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# Why is....?

0
376
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why is 0^0=1?

Oct 19, 2017

#2
+27470
+2

Hmm!!

0^0 is undefined.

Oct 19, 2017

#1
+558
0

Anything to the power of 0 is 1.

[Edited]

And here's why.

Let's first assume 3^0 is 1.

So...

3^0 =1.

3^1=3.

3^2=9.

3^3=27.

3^4=81.

Now as you can see, a number is 3 times greater than the number before it. Here's what I'm talking about.

3^2 is 9 and 3^3 is 27. It is obvious that 27 is 3 times greater than 9. This is the same with other numbers that is in the

"3-to-the-what power" form.

So if you think about it, shouldn't 3^0 be 1?

Because we know that a number is 3 times greater than the number before it.

And 3^1 is 3. So we have to divide that by 3 to get "3^0."

3/3 is 1.

So 3^0 is 1.

This concept can be hard to understand with one example.

But think about it. A similar rule applies to any other set of exponents with the same base.

2^1 (That 's 2) divided by 2 would get us 2^0.  And 2^0=1. See a pattern?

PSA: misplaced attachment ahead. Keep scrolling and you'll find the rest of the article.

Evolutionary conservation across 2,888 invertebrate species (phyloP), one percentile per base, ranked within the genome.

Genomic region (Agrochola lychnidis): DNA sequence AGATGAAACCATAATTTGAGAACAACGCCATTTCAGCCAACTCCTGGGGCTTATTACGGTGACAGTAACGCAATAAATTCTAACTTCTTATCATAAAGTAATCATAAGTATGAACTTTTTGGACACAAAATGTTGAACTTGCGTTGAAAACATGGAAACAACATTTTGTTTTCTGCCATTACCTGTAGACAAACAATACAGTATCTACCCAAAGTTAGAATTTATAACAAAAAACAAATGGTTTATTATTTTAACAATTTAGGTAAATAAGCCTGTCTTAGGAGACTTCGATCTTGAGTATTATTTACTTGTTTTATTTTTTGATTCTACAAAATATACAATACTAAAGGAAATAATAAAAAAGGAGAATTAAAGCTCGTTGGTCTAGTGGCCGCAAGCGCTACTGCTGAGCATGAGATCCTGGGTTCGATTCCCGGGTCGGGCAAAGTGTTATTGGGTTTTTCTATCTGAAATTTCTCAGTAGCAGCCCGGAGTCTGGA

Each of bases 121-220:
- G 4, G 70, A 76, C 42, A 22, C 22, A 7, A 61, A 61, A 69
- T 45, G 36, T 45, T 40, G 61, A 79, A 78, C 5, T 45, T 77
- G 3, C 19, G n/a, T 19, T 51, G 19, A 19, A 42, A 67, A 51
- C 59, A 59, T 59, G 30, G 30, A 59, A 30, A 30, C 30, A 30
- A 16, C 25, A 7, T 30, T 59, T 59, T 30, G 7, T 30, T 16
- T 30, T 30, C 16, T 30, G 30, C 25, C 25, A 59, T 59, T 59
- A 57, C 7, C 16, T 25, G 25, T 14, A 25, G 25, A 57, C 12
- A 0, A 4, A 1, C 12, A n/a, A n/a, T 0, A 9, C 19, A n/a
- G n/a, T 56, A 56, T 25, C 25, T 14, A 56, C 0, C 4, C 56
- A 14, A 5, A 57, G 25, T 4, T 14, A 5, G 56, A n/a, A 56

So you see that you can divide a number with an exponent by its base to get the number that has an exponent 1 less than the original number's exponent. (example: 2^2 and 2^1.  2^1 has an exponent 1 less than 2^2. )

And that's my explanation.

There are probably many simpler and better-to-understand explanations out there...

Correct me if my explanation is wrong. I often get things mixed up in explaining things.

Oct 19, 2017
edited by Gh0sty15  Oct 19, 2017
#2
+27470
+2

Hmm!!

0^0 is undefined.

Alan Oct 19, 2017
#3
+558
0

Wow...I went through all that for nothing?

Gh0sty15  Oct 19, 2017
#4
+558
0

This calculator says 0.

Which one is right?

Gh0sty15  Oct 19, 2017
#5
+1

WolframAlpha is a better "Authority" on these matters. Try it and says 0^0 ="undefined".

Oct 19, 2017
#6
+558
+1

Thanks, Guest.

Sorry Alan. (I think I've said that the last time I've made a mistake on an explanation)

Gh0sty15  Oct 19, 2017
#7
+96956
0

So long as you learned from your mistake that is all that is important :)

Melody  Oct 19, 2017